Optimizing the management of neuromyelitis optica and spectrum disorders in resource poor settings: Experience from the Mangalore demyelinating disease registry

Lekha Pandit, Sharik Mustafa, Ramya Kunder, Rajesh Shetty, Zulkifly Misri, Shivanand Pai, Rakshith Shetty

Research output: Contribution to journalArticle

8 Citations (Scopus)

Abstract

Background: In resource-poor settings, the management of neuromyelitis optica (NMO) and NMO spectrum (NMOS) disorders is limited because of delayed diagnosis and financial constraints. Aim: To device a cost-effective strategy for the management of NMO and related disorders in India. Materials and Methods: A cost-effective and disease-specific protocol was used for evaluating the course and treatment outcome of 70 consecutive patients. Results: Forty-five patients (65%) had a relapse from the onset and included NMO (n = 20), recurrent transverse myelitis (RTM; n = 10), and recurrent optic neuritis (ROPN; n = 15). In 38 (84.4%) patients presenting after multiple attacks, the diagnosis was made clinically. Only 7 patients with a relapsing course were seen at the onset and included ROPN (n = 5), NMO (n = 1), and RTM (n = 1). They had a second attack after a median interval of 1 ± 0.9 years, which was captured through our dedicated review process. Twenty-five patients had isolated longitudinally extensive transverse myelitis (LETM), of which 20 (80%) remained ambulant at follow-up of 3 ± 1.9 years. Twelve patients (17%) with median expanded disability status scale (EDSS) of 8.5 at entry had a fatal outcome. Serum NMO-IgG testing was done in selected patients, and it was positive in 7 of 18 patients (39%). Irrespective of the NMO-IgG status, the treatment compliant patients (44.4%) showed significant improvement in EDSS (P ≤ 0.001). Conclusions : Early clinical diagnosis and treatment compliance were important for good outcome. Isolated LETM was most likely a post-infectious demyelinating disorder in our set-up. NMO and NMOS disorders contributed to 14.9% (45/303) of all demyelinating disorders in our registry.

Original languageEnglish
Pages (from-to)572-576
Number of pages5
JournalAnnals of Indian Academy of Neurology
Volume16
Issue number4
DOIs
Publication statusPublished - 01-10-2013

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Neuromyelitis Optica
Demyelinating Diseases
Registries
Transverse Myelitis
Immunoglobulin G
Optic Neuritis
Cost of Illness
Fatal Outcome
Delayed Diagnosis
Early Diagnosis
India
Costs and Cost Analysis
Recurrence
Equipment and Supplies

All Science Journal Classification (ASJC) codes

  • Clinical Neurology

Cite this

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title = "Optimizing the management of neuromyelitis optica and spectrum disorders in resource poor settings: Experience from the Mangalore demyelinating disease registry",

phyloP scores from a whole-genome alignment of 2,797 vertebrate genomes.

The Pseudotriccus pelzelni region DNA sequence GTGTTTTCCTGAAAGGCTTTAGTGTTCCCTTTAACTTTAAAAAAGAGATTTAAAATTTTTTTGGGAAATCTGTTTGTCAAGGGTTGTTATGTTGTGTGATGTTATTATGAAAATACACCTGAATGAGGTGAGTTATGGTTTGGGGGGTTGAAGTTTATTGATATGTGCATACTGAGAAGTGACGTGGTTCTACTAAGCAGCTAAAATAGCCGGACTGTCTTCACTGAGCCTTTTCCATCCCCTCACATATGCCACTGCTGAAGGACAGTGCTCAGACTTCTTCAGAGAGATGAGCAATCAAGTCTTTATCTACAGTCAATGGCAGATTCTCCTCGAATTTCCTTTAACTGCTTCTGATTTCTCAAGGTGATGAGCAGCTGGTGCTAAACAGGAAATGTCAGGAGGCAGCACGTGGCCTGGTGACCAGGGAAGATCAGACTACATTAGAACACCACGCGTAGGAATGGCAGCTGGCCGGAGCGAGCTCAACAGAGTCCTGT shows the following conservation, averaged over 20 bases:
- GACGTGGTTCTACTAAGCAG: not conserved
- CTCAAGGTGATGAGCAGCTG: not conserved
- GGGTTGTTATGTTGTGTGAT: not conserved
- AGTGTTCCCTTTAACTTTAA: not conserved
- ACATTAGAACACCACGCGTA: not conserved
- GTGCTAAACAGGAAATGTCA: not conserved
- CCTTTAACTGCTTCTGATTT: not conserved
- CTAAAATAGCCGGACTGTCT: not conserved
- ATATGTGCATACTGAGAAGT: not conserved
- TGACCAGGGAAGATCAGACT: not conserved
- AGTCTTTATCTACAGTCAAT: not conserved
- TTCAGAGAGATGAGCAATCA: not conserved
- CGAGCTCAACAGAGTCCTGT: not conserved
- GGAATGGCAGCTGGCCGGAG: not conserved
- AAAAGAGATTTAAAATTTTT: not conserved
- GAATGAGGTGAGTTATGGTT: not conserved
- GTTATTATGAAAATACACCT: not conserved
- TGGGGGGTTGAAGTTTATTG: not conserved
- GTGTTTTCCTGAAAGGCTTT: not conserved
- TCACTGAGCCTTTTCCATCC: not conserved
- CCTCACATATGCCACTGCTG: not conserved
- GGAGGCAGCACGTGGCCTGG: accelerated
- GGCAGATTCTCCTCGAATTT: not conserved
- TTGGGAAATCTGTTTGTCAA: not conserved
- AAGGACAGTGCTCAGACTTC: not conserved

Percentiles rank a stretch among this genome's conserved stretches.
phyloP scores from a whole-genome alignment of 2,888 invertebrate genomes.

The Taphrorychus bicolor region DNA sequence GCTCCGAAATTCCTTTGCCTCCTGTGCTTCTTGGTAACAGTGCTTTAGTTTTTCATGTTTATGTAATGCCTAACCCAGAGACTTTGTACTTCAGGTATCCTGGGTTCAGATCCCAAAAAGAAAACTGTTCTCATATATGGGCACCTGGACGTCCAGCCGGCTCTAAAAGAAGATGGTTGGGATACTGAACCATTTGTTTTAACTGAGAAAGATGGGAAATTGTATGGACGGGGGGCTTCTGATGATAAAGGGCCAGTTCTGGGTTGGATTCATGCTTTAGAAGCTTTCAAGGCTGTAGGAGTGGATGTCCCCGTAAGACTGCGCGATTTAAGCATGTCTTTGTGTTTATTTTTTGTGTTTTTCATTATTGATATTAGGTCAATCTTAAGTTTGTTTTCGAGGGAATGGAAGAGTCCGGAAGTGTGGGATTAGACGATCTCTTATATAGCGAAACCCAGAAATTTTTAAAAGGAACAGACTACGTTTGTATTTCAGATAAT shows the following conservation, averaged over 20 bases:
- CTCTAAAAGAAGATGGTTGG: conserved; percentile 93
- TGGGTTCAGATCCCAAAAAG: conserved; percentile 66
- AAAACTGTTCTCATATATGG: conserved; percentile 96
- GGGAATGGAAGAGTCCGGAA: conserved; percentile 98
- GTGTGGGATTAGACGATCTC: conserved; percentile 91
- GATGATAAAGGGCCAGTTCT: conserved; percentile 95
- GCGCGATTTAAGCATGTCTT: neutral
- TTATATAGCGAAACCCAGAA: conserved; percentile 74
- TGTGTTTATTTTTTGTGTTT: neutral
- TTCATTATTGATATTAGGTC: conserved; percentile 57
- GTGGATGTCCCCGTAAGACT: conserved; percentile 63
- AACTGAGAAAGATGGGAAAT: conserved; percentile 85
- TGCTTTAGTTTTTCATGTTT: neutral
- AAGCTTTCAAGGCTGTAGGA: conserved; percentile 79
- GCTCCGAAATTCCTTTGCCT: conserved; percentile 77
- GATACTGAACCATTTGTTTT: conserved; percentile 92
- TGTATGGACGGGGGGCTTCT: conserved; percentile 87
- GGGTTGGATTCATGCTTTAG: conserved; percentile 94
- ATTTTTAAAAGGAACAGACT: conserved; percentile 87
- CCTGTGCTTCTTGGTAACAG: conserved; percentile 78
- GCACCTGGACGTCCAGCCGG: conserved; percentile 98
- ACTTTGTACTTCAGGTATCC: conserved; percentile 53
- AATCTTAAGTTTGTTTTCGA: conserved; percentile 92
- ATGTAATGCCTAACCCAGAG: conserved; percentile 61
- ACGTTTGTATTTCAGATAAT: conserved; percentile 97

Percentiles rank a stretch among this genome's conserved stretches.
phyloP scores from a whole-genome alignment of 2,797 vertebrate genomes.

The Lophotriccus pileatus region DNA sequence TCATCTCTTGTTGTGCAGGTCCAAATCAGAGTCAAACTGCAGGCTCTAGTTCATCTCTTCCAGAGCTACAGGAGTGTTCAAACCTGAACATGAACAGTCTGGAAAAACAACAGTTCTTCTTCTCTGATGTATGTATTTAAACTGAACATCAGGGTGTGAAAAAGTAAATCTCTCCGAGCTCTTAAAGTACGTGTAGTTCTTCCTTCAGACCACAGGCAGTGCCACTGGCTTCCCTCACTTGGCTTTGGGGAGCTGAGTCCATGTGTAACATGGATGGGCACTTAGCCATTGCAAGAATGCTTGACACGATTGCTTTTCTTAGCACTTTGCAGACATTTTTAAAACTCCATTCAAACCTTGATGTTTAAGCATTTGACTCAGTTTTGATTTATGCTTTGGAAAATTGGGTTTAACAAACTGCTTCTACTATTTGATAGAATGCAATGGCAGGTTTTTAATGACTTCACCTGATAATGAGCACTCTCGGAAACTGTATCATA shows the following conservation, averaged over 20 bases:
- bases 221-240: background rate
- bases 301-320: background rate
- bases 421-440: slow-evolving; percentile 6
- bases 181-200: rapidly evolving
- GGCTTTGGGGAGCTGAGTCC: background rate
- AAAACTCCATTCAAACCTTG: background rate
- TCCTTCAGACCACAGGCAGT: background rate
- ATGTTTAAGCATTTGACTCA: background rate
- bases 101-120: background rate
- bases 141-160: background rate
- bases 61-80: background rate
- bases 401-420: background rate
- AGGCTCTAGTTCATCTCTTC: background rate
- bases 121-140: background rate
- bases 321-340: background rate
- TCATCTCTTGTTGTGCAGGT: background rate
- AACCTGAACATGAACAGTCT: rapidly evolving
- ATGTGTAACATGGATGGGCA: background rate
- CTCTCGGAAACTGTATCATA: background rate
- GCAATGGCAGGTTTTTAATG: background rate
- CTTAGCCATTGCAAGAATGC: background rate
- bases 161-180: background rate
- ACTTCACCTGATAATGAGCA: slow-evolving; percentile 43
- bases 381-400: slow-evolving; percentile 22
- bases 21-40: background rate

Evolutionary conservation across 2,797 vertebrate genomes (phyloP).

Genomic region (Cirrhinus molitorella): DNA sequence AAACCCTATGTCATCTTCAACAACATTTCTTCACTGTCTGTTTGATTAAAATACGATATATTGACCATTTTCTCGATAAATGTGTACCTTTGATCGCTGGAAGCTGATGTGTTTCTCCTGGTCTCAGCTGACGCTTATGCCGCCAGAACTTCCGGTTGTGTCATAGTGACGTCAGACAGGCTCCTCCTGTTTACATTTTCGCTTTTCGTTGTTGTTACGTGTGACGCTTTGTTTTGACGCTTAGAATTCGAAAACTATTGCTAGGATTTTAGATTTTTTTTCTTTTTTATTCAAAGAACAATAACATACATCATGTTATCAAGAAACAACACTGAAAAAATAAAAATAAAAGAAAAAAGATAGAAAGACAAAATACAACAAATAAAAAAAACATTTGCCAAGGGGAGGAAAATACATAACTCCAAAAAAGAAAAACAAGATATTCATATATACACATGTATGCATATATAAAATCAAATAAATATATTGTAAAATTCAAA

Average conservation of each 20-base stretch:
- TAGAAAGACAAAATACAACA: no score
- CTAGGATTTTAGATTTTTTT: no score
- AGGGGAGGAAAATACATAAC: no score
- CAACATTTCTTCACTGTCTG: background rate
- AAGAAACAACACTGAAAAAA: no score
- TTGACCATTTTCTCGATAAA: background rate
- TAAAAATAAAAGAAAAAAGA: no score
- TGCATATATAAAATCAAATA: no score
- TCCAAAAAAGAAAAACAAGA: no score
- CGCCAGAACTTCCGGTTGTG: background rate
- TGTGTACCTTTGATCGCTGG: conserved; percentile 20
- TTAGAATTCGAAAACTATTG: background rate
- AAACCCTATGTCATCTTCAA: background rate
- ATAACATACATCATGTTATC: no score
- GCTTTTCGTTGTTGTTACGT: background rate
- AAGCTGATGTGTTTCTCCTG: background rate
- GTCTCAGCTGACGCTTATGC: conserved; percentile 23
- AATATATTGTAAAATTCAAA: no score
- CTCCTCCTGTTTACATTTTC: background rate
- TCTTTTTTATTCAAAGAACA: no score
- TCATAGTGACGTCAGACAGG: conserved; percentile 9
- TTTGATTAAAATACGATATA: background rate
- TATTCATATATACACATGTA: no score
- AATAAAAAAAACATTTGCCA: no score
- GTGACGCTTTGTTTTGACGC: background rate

abstract = "Background: In resource-poor settings, the management of neuromyelitis optica (NMO) and NMO spectrum (NMOS) disorders is limited because of delayed diagnosis and financial constraints. Aim: To device a cost-effective strategy for the management of NMO and related disorders in India. Materials and Methods: A cost-effective and disease-specific protocol was used for evaluating the course and treatment outcome of 70 consecutive patients. Results: Forty-five patients (65{\%}) had a relapse from the onset and included NMO (n = 20), recurrent transverse myelitis (RTM; n = 10), and recurrent optic neuritis (ROPN; n = 15). In 38 (84.4{\%}) patients presenting after multiple attacks, the diagnosis was made clinically. Only 7 patients with a relapsing course were seen at the onset and included ROPN (n = 5), NMO (n = 1), and RTM (n = 1). They had a second attack after a median interval of 1 ± 0.9 years, which was captured through our dedicated review process. Twenty-five patients had isolated longitudinally extensive transverse myelitis (LETM), of which 20 (80{\%}) remained ambulant at follow-up of 3 ± 1.9 years. Twelve patients (17{\%}) with median expanded disability status scale (EDSS) of 8.5 at entry had a fatal outcome. Serum NMO-IgG testing was done in selected patients, and it was positive in 7 of 18 patients (39{\%}). Irrespective of the NMO-IgG status, the treatment compliant patients (44.4{\%}) showed significant improvement in EDSS (P ≤ 0.001). Conclusions : Early clinical diagnosis and treatment compliance were important for good outcome. Isolated LETM was most likely a post-infectious demyelinating disorder in our set-up. NMO and NMOS disorders contributed to 14.9{\%} (45/303) of all demyelinating disorders in our registry.",